“Now when Jesus was born in Bethlehem of Judea in the days of Herod the king, behold, wise men from the East came to Jerusalem, saying, “Where is he who has been born king of the Jews? For we have seen his star in the East, and have come to worship him.’ And lo, the star which they had seen in the East went before them, till it came to rest over the place where the child was. When they saw the star, they rejoiced exceedingly with great joy; and going into the house they saw the child with Mary his mother, and they fell down and worshiped him. Then, opening their treasures, they offered him gifts, gold and frankincense and myrrh.” (Matthew 2:1-11, RSV)
The Armenian Church celebrates the holy birth (Sourp Dznount) of Jesus Christ on January 6. In Armenian tradition, this feast day commemorates not only the birth of Christ, but also His baptism by John the Baptist. The latter is remembered through the “Blessing of Water” ceremony, which follows the Divine Liturgy on the same day.
On the eve of the Feast of the Nativity and Theophany of Our Lord Jesus Christ, the Jrakalouyts Divine Liturgy (the lighting of the lamps service) is celebrated in honor of the manifestation of Jesus as the Son of God (theophany). It is custom for the faithful to hold lit candles during this special service.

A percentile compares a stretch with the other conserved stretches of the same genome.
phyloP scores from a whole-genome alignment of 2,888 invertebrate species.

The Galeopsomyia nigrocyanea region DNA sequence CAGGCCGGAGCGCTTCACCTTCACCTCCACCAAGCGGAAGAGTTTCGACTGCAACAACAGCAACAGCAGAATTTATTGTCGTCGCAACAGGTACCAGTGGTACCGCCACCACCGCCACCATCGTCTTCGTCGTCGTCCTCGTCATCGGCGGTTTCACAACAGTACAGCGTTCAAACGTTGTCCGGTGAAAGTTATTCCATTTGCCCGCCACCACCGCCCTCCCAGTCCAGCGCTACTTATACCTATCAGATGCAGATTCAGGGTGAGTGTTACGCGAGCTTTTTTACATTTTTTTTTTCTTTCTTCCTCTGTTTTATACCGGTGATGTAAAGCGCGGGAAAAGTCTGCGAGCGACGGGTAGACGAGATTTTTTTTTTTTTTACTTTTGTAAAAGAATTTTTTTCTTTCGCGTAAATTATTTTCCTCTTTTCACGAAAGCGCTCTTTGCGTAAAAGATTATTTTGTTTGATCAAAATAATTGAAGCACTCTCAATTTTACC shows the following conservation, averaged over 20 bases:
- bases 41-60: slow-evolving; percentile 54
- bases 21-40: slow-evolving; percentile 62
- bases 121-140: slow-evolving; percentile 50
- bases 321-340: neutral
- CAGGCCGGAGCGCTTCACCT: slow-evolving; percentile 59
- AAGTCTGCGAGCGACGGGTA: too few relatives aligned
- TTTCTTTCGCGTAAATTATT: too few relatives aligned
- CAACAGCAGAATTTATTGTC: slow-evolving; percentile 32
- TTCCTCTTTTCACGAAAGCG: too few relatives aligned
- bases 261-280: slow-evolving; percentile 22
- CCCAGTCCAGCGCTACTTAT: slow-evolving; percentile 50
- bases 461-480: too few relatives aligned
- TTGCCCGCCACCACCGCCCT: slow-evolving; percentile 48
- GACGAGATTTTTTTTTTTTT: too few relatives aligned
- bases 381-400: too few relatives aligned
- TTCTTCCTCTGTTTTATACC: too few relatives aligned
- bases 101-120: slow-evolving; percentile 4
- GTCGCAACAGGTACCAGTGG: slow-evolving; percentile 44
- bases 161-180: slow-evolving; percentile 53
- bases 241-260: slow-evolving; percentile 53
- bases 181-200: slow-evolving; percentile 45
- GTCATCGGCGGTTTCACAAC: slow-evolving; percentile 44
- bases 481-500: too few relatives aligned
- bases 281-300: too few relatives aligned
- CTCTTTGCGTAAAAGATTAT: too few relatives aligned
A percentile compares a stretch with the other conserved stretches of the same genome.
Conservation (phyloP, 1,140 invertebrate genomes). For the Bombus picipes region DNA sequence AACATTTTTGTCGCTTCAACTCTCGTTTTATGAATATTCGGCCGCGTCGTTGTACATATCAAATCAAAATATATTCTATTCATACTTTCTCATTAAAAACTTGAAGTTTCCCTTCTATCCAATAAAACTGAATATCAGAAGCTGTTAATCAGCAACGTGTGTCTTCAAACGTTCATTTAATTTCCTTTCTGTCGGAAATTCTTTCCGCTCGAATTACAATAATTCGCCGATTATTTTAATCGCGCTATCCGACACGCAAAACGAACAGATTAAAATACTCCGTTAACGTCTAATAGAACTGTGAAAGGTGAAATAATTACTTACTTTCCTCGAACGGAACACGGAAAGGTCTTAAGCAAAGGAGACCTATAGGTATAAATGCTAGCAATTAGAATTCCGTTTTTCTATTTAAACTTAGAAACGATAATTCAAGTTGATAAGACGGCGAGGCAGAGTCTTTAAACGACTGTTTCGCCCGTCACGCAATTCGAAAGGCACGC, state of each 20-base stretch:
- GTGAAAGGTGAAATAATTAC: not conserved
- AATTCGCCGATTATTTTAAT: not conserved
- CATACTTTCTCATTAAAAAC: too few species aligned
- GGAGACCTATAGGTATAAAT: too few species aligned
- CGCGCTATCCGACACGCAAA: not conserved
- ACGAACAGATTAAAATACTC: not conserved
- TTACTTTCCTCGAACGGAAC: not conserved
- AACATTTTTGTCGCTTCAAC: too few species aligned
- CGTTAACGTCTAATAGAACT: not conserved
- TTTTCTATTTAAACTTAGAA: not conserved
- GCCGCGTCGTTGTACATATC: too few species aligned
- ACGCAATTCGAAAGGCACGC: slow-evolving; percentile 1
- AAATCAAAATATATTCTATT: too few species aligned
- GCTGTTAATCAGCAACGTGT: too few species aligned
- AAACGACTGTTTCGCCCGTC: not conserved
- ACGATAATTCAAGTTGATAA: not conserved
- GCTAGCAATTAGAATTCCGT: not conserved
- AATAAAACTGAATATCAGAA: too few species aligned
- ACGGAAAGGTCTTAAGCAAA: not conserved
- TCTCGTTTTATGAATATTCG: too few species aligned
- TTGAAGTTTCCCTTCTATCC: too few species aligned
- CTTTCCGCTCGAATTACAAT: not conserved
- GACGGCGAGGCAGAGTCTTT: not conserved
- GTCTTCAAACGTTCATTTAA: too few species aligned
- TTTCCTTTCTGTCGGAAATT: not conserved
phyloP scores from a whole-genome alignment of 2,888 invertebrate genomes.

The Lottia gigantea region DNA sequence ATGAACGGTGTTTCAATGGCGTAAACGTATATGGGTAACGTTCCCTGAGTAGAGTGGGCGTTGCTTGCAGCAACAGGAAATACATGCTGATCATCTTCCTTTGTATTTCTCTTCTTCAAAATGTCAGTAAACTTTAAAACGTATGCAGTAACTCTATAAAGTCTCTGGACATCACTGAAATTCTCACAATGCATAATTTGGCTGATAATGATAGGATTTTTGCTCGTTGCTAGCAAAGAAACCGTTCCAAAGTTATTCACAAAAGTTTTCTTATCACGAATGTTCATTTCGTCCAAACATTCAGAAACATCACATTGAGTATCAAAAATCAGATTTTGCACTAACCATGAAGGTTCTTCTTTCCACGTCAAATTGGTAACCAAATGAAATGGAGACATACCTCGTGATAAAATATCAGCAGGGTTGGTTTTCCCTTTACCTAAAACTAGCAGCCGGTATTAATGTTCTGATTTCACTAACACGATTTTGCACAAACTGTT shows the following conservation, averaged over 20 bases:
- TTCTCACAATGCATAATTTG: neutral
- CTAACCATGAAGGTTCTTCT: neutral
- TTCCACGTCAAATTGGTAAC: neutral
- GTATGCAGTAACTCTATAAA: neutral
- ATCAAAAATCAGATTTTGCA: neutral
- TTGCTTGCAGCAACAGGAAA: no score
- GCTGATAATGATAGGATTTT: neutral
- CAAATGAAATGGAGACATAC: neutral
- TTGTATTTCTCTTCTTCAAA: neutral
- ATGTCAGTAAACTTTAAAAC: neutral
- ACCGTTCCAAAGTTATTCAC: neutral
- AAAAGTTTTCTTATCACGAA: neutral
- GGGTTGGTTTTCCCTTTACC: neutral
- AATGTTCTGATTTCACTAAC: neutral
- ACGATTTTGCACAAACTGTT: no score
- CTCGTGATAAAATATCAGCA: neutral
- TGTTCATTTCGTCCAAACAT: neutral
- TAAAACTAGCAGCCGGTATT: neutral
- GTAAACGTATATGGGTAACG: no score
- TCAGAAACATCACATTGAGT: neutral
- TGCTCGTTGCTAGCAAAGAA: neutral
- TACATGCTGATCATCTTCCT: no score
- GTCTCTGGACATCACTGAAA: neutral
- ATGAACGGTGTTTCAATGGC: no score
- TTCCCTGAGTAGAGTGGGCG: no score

On the following day, the mystery of our Lord’s baptism in the River Jordan is remembered in the ceremony of the Jurorhnek, or the “Blessing of Water.”
In ancient times, this ceremony was celebrated by the riverside or sea shore, but, for various reasons, it was later confined to the interior of the churches. During the ceremony, the cross is dipped in water, recalling Christ’s immersion in the Jordan River. Blessed oil, or Holy Chrism (Muron), is poured into the water from a dove-shaped container, symbolizing the appearance at the baptism of the Holy Spirit in the form of a dove and the voice of the Father proclaiming to all that Jesus is His Son.
The Holy Chrism is prepared in Holy Etchmiadzin and is blessed by the Catholicos assisted by the bishops. Muron contains olive oil, balsam and the essence of forty different flowers and herbs. At the end of the ceremony, members of the congregation are given the blessed water to drink, thereby sharing in the life-giving act of Christ. As water is essential to the life of the body, drinking the blessed water is a reminder that participation in the acts of Christ is essential for eternal life.